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Study Finds Improved Conditions On US Farms, May Curb Exposure To Foodborne Illness

Esther Honig for Harvest Public Media
New research from CSU shows farmers are providing workers with better access to sanitation and drinking water than in years past.

Each summer news of foodborne illnesses from crops like lettuce and spinach make national headlines. According to the Center for Disease Control, 10 percent of outbreaks come from vegetable crops, and E. coli and salmonella are the common culprits. These pathogens can be found in contaminated manure, water and on the hands of those harvesting the crop — especially if they don’t have access to proper bathrooms or a way to wash their hands.

New research by economist Anita Alves Pena, an associate professor at Colorado State University, and graduate student Edward Teather-Posadas, shows that farmers have gotten better at providing their workers with access to basic sanitation. That’s vital for helping to prevent potentially lethal outbreaks.

“These are same workers who are touching your food that you're finding at the supermarket. It’s definitely something we should be concerned with,” said Alves Pena.

Credit Anita Alves Pena from Colorado State University, and graduate student Edward Teather-Posadas
Data from NAWS was used to analyze workers’ access to toilets, water and hand washing over time.

By analyzing data from the National Agricultural Workers Survey, or NAWS, the researchers were able to determine that nearly 95 percent of workers in 2014 reported having access to bathrooms and handwashing. In 1990, that number was only about 80 percent.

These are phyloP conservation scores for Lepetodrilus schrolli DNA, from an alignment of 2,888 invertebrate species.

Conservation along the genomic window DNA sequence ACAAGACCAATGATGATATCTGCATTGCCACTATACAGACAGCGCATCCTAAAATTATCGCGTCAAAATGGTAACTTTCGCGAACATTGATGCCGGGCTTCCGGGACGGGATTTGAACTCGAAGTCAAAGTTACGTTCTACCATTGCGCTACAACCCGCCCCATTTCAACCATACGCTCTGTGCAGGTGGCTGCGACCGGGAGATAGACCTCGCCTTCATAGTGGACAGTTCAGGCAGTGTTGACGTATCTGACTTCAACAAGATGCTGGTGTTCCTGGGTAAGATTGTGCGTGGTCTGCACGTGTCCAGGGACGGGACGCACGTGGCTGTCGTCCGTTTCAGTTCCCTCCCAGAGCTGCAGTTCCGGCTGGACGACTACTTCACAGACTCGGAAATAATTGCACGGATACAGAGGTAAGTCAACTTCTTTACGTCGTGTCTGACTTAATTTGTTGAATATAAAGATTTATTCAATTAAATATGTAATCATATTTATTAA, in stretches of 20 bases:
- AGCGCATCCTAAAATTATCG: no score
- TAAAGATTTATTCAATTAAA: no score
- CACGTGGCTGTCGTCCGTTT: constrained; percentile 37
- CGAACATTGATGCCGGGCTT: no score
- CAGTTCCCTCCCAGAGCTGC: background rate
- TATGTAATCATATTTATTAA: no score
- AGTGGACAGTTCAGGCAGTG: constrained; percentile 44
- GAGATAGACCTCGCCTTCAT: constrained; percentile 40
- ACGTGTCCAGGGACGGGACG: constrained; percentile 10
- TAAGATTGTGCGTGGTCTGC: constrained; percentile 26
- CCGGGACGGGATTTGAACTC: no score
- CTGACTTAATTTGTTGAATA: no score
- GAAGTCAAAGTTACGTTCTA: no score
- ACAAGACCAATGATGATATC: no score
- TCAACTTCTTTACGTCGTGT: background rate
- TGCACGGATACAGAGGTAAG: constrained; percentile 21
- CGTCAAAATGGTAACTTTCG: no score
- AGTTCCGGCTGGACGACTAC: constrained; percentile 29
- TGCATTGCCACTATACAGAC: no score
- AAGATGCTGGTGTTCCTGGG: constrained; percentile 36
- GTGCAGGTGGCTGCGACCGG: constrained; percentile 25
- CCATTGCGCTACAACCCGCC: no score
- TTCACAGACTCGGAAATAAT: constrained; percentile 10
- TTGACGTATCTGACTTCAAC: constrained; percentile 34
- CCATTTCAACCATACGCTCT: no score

Additionally, access to drinking water for workers has also increased, though that data is only available from 1999 onward.

“We see that about 90-95 percent of workers are reporting that they do have access (to water),” she said.

Every year since 1989, NAWS has collected data by traveling out to worksites across the U.S. to survey workers. Alves Pena notes that there are some limitations to the data because the survey only asks workers yes or no questions; there’s no information on details, like if the bathrooms are good condition.

Access to these things can vary depending on the region and, as Alves Pena found, on demographics of the workers as well. According to her research, which was published in the Journal of Agromedicine, immigrant workers — documented and undocumented — are less likely to have access to water and sanitation compared to U.S. workers. She said immigrant workers tend to be more disadvantaged.

“What I mean by that is lower education and limited English language background,” she said.